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Gripping National Story Hits Orlando -- Again

For the second time in eight months, the Orlando market is home to a giant, emotionally charged, and tragic news story involving the death of a child.

The Orlando stations happened to be covering a civil trial involving Casey Anthony Friday, March 23, but are much more focused on the mounting national interest in the killing of Trayvon Martin.

Martin, who was 17, was killed in Sanford, north of Orlando, Feb. 26 by a community watch leader named George Zimmerman. Martin was unarmed. The story has picked up steam every day since. "This market is one major story after another major story," says Steve Hyvonen, news director at WKMG. "We end up leading the national news several times a year."

The WKMG newsroom sensed early on it would turn out to be a persistent, multi-layered story when the local police, whom Hyvonen says are usually forthcoming with information, initially refrained from sharing 911 phone tapes from the incident, and discussing suspects. (The police did share the tapes, he said, a few days ago after mounting pressure.)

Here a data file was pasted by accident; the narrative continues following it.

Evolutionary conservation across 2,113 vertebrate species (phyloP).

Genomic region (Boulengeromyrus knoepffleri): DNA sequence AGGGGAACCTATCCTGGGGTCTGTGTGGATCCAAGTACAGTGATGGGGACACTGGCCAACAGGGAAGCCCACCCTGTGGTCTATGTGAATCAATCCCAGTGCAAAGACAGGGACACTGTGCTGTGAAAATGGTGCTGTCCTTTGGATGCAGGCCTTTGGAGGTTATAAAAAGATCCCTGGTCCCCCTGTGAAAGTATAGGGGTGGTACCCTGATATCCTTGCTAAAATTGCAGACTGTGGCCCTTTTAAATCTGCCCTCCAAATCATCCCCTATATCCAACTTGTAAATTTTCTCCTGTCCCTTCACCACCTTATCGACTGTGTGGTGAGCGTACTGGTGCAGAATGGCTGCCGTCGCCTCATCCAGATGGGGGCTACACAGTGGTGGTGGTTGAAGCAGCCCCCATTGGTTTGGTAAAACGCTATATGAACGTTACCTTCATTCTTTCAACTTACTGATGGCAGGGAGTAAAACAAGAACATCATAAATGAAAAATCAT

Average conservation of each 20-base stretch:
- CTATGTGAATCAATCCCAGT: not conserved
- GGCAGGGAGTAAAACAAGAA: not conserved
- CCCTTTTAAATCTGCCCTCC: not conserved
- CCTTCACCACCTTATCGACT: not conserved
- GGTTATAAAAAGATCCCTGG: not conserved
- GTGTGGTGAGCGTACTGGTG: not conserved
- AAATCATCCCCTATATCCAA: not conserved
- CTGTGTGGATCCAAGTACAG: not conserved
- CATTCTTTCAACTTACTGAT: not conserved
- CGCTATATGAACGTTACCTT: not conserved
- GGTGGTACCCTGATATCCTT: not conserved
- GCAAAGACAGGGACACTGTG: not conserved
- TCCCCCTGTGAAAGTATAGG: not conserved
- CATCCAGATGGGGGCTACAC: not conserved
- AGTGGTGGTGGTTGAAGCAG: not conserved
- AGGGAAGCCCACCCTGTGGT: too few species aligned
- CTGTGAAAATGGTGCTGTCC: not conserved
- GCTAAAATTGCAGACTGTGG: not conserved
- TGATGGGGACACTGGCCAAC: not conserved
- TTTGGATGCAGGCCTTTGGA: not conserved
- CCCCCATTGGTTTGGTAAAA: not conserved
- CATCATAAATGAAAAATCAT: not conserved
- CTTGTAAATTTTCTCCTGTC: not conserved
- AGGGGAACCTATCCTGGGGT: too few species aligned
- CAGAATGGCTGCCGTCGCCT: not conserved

Orlando stations, which include WESH, WFTV and WOFL, have been cutting in to regular programming when there are developments, such as the police chief Bill Lee temporarily stepping down, and activist Al Sharpton addressing protesters. Bright House's cable net News 13 is on the story round the clock too

Network news talent is flocking to central Florida as well.

The news outlets are digging for fresh angles. News 13 wondered where George Zimmerman is these days. "As thousands in Central Florida and many more around the world call for his arrest, George Zimmerman has not been seen or heard from since the controversy erupted over his shooting of 17-year-old Trayvon Martin," it reported.

WOFL said the New Black Panther Party was pushing hard for his arrest. "Not only did members of the panther party demand that George Zimmerman be arrested...," said, "they also said if the police won't find him, they will."

Although the story is very different in nature from the Casey Anthony saga, it has struck a similar emotional chord among Orlando viewers. "Something that everyone can agree on is that it's a horrible tragedy that shouldn't have happened," Hyvonen says.

Regardless, he keeps reminding WKMG reporters to stay objective and fair, and keep their emotions out of their work.

The story continues to grow, with President Obama speaking on the topic on an intensely personal level, saying, "If I had a son, he'd look like Trayvon."

"It's only going to get bigger," says Hyvonen. "If there's a trial, it might be bigger than Casey Anthony."